When I started seminary, I hadn’t had too much personal experience with anti-Judaism or anti-Semitism. My father is Jewish and my mother is Presbyterian. Growing up, Dad exposed us to some Jewish practice and holidays, but mostly my brother and I were raised in the church. We attended worship every Sunday, were baptized and confirmed. Sure, there had been the odd, isolated incident. There was that time when I was a TA while getting my Masters in Social Work when a student wrote this sentence in a paper about the professor: “even though he Jewish, he still think it good to help people.” Grammar aside, this sentence warranted a much longer conversation on a number of topics.
Still, I found myself unprepared for the first meeting of church history class at seminary. The professors who taught the class had decided to begin with a brief overview of the life, death, and resurrection of Jesus in order to launch into the founding of the church and beyond. As good teachers do, they narrated and asked questions to engage the class. And then one of the professors asked the class, “who killed Jesus?” The class answered as a whole, but not as a whole. Maybe 70% of the room said, “the Romans” and 30% said, “the Jews.” I bristled in disbelief. What was this? What was happening? Did that just happen? Did I imagine it? I did not imagine it. The professor seemed to also be taken aback and she reiterated, something like, “according to the precise biblical narrative, who killed Jesus?” Then, maybe 90% of the room said, “the Romans,” but 10% said, the, “the Jews” again. They were somewhere behind me – I couldn’t see their faces.
“The Jews killed Jesus”
I spent the rest of the class frozen. What did this mean? Where had I moved? Would I be safe here? Everyone knew, or shortly came to know, about my Jewish heritage. I had spent a lifetime studying the Holocaust, the Weimar era, the rise of the Nazis, how they won hearts and minds, how people rationalized their support or acceptance of the Nazis, how they tried to erase their involvement after the fact, how the world often tried to forget the roots and the pervasiveness of anti-Judaism and anti-Semitism before during and after the Holocaust.
I was frozen so I waited after class to talk to the professor, but I needed to wait until everyone else was gone. This meant that I overheard the group ahead of me. Apparently some of them had said, “the Jews.” If I remember correctly, it was mostly middle-aged women in this group. One sentence has stuck with me. One of them said, “even if it made sense to blame every Jewish person who was alive at the time, it wouldn’t make sense to blame every Jew forever for the death of Jesus.” This was said like it was a revelation, an aha moment, something that had never occurred to them prior to this very conversation. There were smiling nods of agreement across that group. I felt sick, but said nothing. I spoke to the professor, but I don’t remember what she said or what I said.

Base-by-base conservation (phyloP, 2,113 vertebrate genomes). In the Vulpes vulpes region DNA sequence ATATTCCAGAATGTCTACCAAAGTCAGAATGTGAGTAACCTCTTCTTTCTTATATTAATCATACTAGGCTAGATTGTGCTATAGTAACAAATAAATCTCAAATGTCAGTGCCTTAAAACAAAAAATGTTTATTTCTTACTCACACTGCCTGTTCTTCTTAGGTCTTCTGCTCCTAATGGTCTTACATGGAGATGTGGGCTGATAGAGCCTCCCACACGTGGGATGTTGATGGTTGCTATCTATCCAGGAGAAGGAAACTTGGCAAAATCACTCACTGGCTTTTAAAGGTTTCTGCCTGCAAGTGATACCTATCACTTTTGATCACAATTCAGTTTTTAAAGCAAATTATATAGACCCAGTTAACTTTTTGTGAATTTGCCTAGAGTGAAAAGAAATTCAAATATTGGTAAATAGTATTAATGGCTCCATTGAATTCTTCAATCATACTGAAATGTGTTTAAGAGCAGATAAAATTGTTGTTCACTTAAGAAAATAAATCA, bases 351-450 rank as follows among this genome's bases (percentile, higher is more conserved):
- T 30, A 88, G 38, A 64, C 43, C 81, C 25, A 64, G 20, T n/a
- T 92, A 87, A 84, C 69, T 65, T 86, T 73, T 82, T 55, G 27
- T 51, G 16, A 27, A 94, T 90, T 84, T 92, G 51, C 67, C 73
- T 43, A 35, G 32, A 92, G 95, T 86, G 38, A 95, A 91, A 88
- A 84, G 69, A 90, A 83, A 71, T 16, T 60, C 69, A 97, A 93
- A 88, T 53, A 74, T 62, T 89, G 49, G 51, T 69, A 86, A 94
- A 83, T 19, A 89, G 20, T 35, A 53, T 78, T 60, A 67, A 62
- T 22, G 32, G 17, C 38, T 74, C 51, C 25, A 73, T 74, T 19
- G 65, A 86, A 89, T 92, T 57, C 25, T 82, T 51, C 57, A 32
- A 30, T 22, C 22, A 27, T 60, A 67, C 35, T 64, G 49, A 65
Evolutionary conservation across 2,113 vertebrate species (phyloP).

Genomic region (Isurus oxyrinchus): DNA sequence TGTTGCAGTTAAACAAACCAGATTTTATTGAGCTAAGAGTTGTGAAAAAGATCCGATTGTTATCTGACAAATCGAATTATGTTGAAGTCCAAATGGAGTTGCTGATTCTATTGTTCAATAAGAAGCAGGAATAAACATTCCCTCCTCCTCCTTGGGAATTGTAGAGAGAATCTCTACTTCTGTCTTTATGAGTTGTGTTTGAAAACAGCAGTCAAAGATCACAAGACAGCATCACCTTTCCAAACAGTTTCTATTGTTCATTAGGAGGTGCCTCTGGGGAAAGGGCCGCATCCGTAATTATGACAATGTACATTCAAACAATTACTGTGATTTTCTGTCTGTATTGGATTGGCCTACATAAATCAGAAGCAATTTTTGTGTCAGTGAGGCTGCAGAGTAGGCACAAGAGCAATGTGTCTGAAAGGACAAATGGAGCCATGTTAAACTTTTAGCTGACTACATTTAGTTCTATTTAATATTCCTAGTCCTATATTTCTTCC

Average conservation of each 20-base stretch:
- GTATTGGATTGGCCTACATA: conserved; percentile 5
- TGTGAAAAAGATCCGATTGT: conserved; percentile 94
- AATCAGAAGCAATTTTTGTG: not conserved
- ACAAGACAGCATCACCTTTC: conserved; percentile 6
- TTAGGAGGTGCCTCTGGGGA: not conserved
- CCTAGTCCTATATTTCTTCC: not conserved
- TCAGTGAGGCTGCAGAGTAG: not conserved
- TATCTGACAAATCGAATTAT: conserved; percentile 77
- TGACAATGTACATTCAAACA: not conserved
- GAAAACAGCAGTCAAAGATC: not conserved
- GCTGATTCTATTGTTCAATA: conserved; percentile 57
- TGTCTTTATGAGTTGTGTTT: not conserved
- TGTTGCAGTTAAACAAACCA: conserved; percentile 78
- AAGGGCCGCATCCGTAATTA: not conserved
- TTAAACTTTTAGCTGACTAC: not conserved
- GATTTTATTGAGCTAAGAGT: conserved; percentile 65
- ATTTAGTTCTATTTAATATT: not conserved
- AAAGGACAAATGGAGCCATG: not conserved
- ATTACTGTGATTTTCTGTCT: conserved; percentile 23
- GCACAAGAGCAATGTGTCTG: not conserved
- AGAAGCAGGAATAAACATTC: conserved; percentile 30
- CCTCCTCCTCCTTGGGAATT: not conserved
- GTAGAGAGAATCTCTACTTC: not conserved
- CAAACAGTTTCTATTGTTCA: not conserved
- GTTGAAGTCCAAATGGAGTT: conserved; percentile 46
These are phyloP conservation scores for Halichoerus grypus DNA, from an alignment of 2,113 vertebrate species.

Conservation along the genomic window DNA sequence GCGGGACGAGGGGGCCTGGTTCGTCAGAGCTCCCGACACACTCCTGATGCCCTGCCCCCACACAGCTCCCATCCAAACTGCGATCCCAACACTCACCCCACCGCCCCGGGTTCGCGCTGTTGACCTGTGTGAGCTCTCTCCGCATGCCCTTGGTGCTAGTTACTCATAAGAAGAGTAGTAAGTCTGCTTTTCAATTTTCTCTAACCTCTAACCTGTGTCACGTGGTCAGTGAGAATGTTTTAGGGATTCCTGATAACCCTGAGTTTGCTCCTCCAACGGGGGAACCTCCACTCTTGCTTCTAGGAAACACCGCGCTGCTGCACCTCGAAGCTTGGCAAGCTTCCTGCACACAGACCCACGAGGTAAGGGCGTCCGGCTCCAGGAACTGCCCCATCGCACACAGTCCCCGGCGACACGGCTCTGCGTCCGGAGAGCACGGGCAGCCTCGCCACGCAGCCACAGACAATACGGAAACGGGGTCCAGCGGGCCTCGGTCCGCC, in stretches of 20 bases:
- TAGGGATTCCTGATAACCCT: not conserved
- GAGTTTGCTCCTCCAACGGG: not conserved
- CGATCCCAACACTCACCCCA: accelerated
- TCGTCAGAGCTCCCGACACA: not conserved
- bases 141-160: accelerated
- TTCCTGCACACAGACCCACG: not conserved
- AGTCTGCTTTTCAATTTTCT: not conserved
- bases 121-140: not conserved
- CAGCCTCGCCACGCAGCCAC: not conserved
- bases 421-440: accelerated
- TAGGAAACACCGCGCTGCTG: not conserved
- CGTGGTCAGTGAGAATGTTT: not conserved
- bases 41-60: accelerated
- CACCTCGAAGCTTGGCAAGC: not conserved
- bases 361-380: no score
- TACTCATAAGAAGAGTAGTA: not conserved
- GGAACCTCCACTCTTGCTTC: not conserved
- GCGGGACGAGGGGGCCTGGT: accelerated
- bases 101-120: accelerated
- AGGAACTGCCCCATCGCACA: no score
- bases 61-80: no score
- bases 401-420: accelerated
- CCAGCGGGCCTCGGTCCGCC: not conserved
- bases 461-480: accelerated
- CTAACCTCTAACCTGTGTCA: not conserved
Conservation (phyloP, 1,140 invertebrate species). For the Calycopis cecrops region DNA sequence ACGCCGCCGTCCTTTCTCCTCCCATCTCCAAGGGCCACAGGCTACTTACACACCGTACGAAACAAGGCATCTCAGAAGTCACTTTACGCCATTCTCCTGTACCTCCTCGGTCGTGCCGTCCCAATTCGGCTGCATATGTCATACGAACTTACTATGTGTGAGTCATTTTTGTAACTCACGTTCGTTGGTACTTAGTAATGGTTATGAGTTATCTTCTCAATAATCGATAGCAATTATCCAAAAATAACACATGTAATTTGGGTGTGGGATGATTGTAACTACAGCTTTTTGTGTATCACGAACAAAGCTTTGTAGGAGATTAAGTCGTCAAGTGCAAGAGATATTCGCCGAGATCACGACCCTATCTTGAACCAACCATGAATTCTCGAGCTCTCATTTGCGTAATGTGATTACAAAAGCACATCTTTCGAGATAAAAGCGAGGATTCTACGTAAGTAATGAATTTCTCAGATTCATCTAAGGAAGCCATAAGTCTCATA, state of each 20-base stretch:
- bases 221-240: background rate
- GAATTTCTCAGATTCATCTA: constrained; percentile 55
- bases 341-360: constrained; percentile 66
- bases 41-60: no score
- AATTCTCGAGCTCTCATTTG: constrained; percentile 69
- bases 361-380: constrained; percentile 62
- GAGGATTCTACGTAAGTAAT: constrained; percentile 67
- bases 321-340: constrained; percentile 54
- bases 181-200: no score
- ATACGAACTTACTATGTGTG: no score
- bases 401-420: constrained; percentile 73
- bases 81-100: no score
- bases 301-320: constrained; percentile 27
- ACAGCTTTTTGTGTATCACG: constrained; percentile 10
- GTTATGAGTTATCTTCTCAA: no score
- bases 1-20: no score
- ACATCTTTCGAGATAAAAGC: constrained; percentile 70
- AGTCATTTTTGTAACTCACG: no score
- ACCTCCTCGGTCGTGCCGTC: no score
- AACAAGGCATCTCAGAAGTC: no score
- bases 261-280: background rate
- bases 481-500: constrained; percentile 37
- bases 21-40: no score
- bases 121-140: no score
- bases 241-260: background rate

I spent much of the rest of seminary educating myself about Judaism in Jesus’s day and in the present so that I could speak out, so that I would know how to respond. I did not want to be blindsided any more, but to be prepared to challenge the anti-Judaism and anti-Semitism that lingers in Christian theology. We don’t talk about it or think about it too often. I’m sure I’ve never met a Christian who would claim to be anti-Jewish or anti-Semitic. They would be the first to decry that kind of hatred. But I cannot tell you how commonly I hear anti-Jewish statements inter-mingled into Christian theology. It’s so basic to how our beliefs have been formed and shaped for thousands of years that we often cannot even tell when we’re espousing it.
So, I naively thought, if I could just make people aware of it, they would hear, learn, and seek to do better. But this is not how it works. You cannot just tell people where they have said or done things that are causing harm. You have to take them aside in private. You have to say nice, glowing, complimentary things about how you know they’re a good person and how they don’t mean any harm and you’re not mad at them personally, BUT. Only then, if you’re lucky, can you tell people something that they have said or done with the remotest chance that they will actually hear it. Otherwise, they tend to shut down from the get-go. I gotta tell you – this whole process is exhausting, draining, and far, far too complicated.
What baffles me the most about it is that we are Christians, right? As Presbyterians, we’re big on the “grace sandwich” – first God’s grace, then the awareness of our sin, and then the hope and promise of grace/mercy/redemption/salvation. Grace is first and last because we believe sin has been conquered and so we are saved from it.
“All have Sinned and Fall Short of the Glory of God”